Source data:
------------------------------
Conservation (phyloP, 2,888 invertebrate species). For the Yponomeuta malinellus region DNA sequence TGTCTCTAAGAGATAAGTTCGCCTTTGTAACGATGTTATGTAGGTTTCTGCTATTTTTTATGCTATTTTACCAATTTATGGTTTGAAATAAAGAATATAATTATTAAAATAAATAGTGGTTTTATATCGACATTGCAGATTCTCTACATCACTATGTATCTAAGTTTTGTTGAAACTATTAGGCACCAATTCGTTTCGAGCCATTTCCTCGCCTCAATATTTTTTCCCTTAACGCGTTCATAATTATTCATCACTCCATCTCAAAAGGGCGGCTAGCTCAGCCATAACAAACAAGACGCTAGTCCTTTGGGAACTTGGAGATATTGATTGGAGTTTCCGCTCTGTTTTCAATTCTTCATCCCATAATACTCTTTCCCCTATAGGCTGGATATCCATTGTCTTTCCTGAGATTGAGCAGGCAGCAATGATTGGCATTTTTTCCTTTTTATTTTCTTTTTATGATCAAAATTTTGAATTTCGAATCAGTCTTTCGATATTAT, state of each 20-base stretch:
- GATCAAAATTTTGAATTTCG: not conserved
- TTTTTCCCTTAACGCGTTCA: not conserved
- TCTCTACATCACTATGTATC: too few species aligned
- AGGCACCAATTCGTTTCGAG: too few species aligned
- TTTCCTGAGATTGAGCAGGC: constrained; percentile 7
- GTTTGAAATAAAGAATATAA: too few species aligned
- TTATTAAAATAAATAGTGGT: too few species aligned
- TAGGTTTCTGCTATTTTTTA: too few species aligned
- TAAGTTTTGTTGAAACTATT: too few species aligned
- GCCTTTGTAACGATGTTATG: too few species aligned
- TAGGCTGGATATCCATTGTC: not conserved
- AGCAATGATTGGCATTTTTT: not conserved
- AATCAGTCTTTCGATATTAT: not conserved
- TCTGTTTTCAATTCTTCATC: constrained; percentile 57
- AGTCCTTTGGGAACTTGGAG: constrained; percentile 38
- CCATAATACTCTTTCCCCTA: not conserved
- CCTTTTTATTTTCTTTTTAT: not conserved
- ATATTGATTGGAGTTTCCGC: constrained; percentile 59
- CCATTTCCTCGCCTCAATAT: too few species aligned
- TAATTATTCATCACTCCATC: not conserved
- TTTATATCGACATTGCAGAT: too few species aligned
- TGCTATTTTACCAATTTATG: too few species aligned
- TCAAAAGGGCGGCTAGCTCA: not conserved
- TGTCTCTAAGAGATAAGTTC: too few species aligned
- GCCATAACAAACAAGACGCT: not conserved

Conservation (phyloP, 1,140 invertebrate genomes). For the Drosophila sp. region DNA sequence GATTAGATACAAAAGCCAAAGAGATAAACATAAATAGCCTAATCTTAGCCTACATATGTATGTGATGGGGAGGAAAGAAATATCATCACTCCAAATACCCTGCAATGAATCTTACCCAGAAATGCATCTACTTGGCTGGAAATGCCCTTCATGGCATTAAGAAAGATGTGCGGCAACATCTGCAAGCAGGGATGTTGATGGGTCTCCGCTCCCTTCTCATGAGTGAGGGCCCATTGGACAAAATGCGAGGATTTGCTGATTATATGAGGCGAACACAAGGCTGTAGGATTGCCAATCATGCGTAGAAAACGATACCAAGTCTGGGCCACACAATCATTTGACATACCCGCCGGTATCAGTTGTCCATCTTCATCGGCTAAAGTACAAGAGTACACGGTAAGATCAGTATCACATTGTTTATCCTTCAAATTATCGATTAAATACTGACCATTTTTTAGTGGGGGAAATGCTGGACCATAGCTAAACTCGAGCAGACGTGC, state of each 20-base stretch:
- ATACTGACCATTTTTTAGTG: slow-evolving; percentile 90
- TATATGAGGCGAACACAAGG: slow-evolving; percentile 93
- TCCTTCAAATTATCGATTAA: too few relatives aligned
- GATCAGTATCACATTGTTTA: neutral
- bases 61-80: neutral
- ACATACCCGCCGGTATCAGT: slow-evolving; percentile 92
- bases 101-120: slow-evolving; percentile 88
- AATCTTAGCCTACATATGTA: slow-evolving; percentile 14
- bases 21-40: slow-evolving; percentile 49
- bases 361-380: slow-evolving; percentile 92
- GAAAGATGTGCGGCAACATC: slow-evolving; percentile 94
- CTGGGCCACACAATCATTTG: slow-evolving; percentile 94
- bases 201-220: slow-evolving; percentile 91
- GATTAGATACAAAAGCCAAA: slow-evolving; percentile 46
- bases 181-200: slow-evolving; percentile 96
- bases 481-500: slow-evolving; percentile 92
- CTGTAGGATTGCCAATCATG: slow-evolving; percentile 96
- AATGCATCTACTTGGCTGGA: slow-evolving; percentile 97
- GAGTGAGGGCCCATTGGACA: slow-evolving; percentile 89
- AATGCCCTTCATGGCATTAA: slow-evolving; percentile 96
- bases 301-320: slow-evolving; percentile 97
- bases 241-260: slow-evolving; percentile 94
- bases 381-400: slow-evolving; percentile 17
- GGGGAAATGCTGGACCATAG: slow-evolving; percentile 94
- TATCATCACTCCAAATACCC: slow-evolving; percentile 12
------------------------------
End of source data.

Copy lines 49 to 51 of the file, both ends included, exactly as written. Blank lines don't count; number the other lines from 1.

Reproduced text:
- bases 241-260: slow-evolving; percentile 94
- bases 381-400: slow-evolving; percentile 17
- GGGGAAATGCTGGACCATAG: slow-evolving; percentile 94